Certain kinds of tumors can be inherited within families. Identifying the underlying genetic cause is important in treatment, but most studies on these tumors have been carried out on Caucasian populations. Now, a research group at the University of Tsukuba have carried out the first comprehensive study of two types of inherited tumor in Japanese patients and shown that the overall frequency of genetic variation is comparable to that seen in European patients.
Some types of tumors have a single genetic variant as their cause, whereas others can result from a variety of underlying genetic changes, known as genetic heterogeneity. The two most common types of inherited tumors associated with genetic heterogeneity are both tumors of chromaffin cells, a particular cell type that can receive signals from the nervous system and release hormones. These two tumors arise in the adrenal gland (where they are known as a pheochromocytoma) or in the parts of the body that control blood pressure (where they are known as paraganglioma). Although they develop in different places, the two tumors have a common underlying pathology and genetic background and so are grouped together as pheochromocytoma/paraganglioma (PPGL).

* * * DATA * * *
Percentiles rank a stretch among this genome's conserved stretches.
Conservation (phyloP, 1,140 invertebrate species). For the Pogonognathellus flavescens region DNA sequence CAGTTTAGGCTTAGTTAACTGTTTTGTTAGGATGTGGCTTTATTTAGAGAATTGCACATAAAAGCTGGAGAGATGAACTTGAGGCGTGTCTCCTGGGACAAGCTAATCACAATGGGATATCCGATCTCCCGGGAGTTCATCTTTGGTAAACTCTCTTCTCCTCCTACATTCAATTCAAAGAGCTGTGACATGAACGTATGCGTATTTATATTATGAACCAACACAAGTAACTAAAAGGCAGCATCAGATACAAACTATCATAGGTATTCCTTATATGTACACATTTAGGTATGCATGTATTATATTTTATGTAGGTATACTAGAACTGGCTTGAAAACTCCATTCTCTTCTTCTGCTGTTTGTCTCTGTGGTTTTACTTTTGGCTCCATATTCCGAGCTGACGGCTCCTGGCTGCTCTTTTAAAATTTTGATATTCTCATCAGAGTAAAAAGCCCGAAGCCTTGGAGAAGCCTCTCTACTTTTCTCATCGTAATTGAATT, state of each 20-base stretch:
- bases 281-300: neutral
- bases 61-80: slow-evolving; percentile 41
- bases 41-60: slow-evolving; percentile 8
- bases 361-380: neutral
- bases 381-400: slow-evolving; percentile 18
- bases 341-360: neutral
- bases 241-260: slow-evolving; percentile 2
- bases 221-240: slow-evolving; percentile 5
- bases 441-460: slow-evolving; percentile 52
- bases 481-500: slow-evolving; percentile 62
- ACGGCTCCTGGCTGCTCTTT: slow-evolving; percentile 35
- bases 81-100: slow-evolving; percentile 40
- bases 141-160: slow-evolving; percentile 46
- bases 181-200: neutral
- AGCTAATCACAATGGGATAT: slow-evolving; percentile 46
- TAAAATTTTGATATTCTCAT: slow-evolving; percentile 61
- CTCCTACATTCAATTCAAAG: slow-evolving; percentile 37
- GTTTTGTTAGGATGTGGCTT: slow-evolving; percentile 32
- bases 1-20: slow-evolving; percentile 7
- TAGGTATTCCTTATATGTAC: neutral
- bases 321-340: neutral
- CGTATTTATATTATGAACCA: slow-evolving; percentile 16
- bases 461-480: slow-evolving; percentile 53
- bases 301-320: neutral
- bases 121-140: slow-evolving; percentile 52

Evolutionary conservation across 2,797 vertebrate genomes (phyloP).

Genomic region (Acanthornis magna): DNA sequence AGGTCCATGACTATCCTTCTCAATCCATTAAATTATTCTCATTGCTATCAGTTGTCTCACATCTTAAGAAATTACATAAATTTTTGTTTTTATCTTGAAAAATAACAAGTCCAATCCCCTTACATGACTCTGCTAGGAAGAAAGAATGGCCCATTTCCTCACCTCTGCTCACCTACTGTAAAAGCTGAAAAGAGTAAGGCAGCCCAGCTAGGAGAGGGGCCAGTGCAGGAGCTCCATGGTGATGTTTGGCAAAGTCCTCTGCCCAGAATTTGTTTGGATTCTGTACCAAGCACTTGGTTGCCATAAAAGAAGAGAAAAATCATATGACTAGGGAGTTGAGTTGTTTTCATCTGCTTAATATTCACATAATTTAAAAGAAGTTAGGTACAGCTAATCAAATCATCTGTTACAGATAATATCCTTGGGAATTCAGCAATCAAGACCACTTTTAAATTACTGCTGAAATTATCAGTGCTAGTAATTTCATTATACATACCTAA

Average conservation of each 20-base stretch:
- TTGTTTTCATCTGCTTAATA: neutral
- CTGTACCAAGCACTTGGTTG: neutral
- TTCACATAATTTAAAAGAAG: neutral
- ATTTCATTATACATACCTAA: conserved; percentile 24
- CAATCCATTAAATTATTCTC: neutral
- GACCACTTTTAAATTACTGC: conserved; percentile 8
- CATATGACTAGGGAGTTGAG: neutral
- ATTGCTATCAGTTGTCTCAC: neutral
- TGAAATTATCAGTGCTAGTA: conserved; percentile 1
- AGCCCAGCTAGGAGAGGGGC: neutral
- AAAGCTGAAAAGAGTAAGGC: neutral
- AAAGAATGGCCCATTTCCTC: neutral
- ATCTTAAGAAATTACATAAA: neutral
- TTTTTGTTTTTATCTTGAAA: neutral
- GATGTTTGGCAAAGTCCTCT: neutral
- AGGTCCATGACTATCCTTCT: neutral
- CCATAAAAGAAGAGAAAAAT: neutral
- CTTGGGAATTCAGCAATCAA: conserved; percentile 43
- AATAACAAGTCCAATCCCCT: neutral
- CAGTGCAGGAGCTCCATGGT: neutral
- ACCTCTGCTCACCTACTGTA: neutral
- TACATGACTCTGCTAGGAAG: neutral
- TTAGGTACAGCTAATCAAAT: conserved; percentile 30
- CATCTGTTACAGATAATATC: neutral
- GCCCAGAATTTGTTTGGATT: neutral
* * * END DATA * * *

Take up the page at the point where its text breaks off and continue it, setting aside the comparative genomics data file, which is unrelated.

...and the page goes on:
Seven major genes have been identified as “susceptibility genes” for PPGL—that is, genes in which mutations can lead to an increased likelihood of tumor development. The team examined 370 cases of PPGL, 327 of which seemed to have no associated family history, known as “apparently sporadic” cases. After collecting clinical data and blood samples, the researchers sequenced the seven susceptibility genes to look for genetic variation.
Almost a quarter of the apparently sporadic cases of PPGL turned out to have some underlying genetic variation in at least one of the seven genes.”
Dr. Masato Yonamine, lead author
One of the genes, known as SDHB, was mutated most often, and showed an association with metastatic tumors, which spread to other regions of the body. The team also identified nine genetic variants that had not previously been described.
“The results of our study will provide the fundamental data required for the PPGL genetic test to be covered by insurance in Japan,” says senior author Professor Kazuhiro Takekoshi.
This work underscores the importance of carrying out genetic testing when cases of PPGL are diagnosed in Japan, not only to determine the appropriate treatment course for the patient but also to screen other family members who may be carrying genetic variants and are therefore at risk of developing PPGL.
Yonamine, M., et al. (2021) Prevalence of Germline Variants in a Large Cohort of Japanese Patients with Pheochromocytoma and/or Paraganglioma. Cancers. doi.org/10.3390/cancers13164014.